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Paying to Make a Difference: Executive Compensation and Product Dynamics

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  • Antonio Falato

    ()
    (Finance HEC Montréal)

Abstract

This paper develops an agency model of executive compensation in dynamic industry equilibrium. Firms differ in the quality of their products, and managers can make a difference as higher effort brings about product improvement. I show that there is an inverse relationship between the magnitude of the performance-based component of optimal compensation contracts and the degree of product differentiation, as managerial effort is less likely to make a difference for firms with more differentiated products. Empirically, I find strong evidence of this inverse relation in the compensation of US executives. In particular, I find that pay-performance sensitivity depends negatively on industry- and firm-level measures of product differentiation, even after controlling for industry fixed effects and standard measures of product market competition. Moreover, industry leaders have weaker pay-performance sensitivity than laggards, even after controlling for firm size. My findings suggest that industry is an important determinant of executive compensation

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Bibliographic Info

Paper provided by Society for Economic Dynamics in its series 2006 Meeting Papers with number 690.

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Date of creation: 03 Dec 2006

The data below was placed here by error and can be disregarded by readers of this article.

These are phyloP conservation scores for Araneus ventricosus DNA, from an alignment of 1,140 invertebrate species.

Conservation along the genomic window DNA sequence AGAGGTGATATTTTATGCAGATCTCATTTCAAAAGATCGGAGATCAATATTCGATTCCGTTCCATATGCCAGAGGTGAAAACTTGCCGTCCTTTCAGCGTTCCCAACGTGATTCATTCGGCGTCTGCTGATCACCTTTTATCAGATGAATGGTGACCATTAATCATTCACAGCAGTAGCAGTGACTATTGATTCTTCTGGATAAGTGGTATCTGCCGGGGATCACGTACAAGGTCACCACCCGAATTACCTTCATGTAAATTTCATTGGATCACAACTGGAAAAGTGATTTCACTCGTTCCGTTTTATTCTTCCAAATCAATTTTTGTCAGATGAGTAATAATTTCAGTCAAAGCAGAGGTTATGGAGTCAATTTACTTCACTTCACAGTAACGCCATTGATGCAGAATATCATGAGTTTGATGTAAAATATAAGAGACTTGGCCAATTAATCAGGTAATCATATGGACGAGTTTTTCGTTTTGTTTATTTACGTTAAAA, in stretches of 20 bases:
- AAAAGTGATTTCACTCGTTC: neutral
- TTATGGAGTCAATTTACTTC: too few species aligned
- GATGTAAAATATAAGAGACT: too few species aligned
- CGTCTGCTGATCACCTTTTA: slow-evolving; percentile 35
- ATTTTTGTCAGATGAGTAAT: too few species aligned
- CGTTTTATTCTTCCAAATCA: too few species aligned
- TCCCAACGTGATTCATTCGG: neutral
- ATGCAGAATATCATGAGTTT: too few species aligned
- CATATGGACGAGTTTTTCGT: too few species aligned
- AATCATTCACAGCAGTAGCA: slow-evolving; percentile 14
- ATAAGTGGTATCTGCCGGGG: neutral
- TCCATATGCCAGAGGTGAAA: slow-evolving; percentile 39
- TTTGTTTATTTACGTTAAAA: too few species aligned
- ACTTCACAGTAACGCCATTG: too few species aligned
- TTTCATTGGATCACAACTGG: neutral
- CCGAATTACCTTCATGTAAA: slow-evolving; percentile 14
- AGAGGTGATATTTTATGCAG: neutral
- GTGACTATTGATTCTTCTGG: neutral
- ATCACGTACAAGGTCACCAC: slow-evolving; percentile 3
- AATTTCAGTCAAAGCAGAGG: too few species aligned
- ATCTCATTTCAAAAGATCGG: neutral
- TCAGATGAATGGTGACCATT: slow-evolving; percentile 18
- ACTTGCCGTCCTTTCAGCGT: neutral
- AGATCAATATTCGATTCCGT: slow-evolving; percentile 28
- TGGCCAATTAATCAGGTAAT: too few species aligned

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Handle: RePEc:red:sed006:690

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Keywords: Incentives; Optimal Contracts; Executive Compensation; Industry Dynamics;

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  1. Andrew B. Bernard & J. Bradford Jensen & Peter K. Schott, 2003. "Falling Trade Costs, Heterogeneous Firms, and Industry Dynamics," Yale School of Management Working Papers ysm357, Yale School of Management.
  2. Lucian Bebchuk & Yaniv Grinstein, 2005. "The Growth of Executive Pay," NBER Working Papers 11443, National Bureau of Economic Research, Inc.
  3. Bergman, Nittai K. & Jenter, Dirk, 2007. "Employee sentiment and stock option compensation," Journal of Financial Economics, Elsevier, vol. 84(3), pages 667-712, June.
  4. Peter MacKay & Gordon M. Phillips, 2005. "How Does Industry Affect Firm Financial Structure?," Review of Financial Studies, Society for Financial Studies, vol. 18(4), pages 1433-1466.
  5. Maksimovic, Vojislav & Zechner, Josef, 1991. " Debt, Agency Costs, and Industry Equilibrium," Journal of Finance, American Finance Association, vol. 46(5), pages 1619-43, December.
  6. David Besanko & Ulrich Doraszelski, 2004. "Capacity Dynamics and Endogenous Asymmetries in Firm Size," RAND Journal of Economics, The RAND Corporation, vol. 35(1), pages 23-49, Spring.
  7. Oliver D. Hart, 1983. "The Market Mechanism as an Incentive Scheme," Bell Journal of Economics, The RAND Corporation, vol. 14(2), pages 366-382, Autumn.
  8. James E. Rauch, 1996. "Networks versus Markets in International Trade," NBER Working Papers 5617, National Bureau of Economic Research, Inc.
  9. Bengt Holmstrom, 1997. "Moral Hazard and Observability," Levine's Working Paper Archive 1205, David K. Levine.
  10. Mehran, Hamid, 1995. "Executive compensation structure, ownership, and firm performance," Journal of Financial Economics, Elsevier, vol. 38(2), pages 163-184, June.
  11. Vojislav Maksimovic, 1988. "Capital Structure in Repeated Oligopolies," RAND Journal of Economics, The RAND Corporation, vol. 19(3), pages 389-407, Autumn.
  12. Bebchuk, Lucian Arye & Fried, Jesse & Walker, David I, 2002. "Managerial Power and Rent Extraction in the Design of Executive Compensation," CEPR Discussion Papers 3558, C.E.P.R. Discussion Papers.
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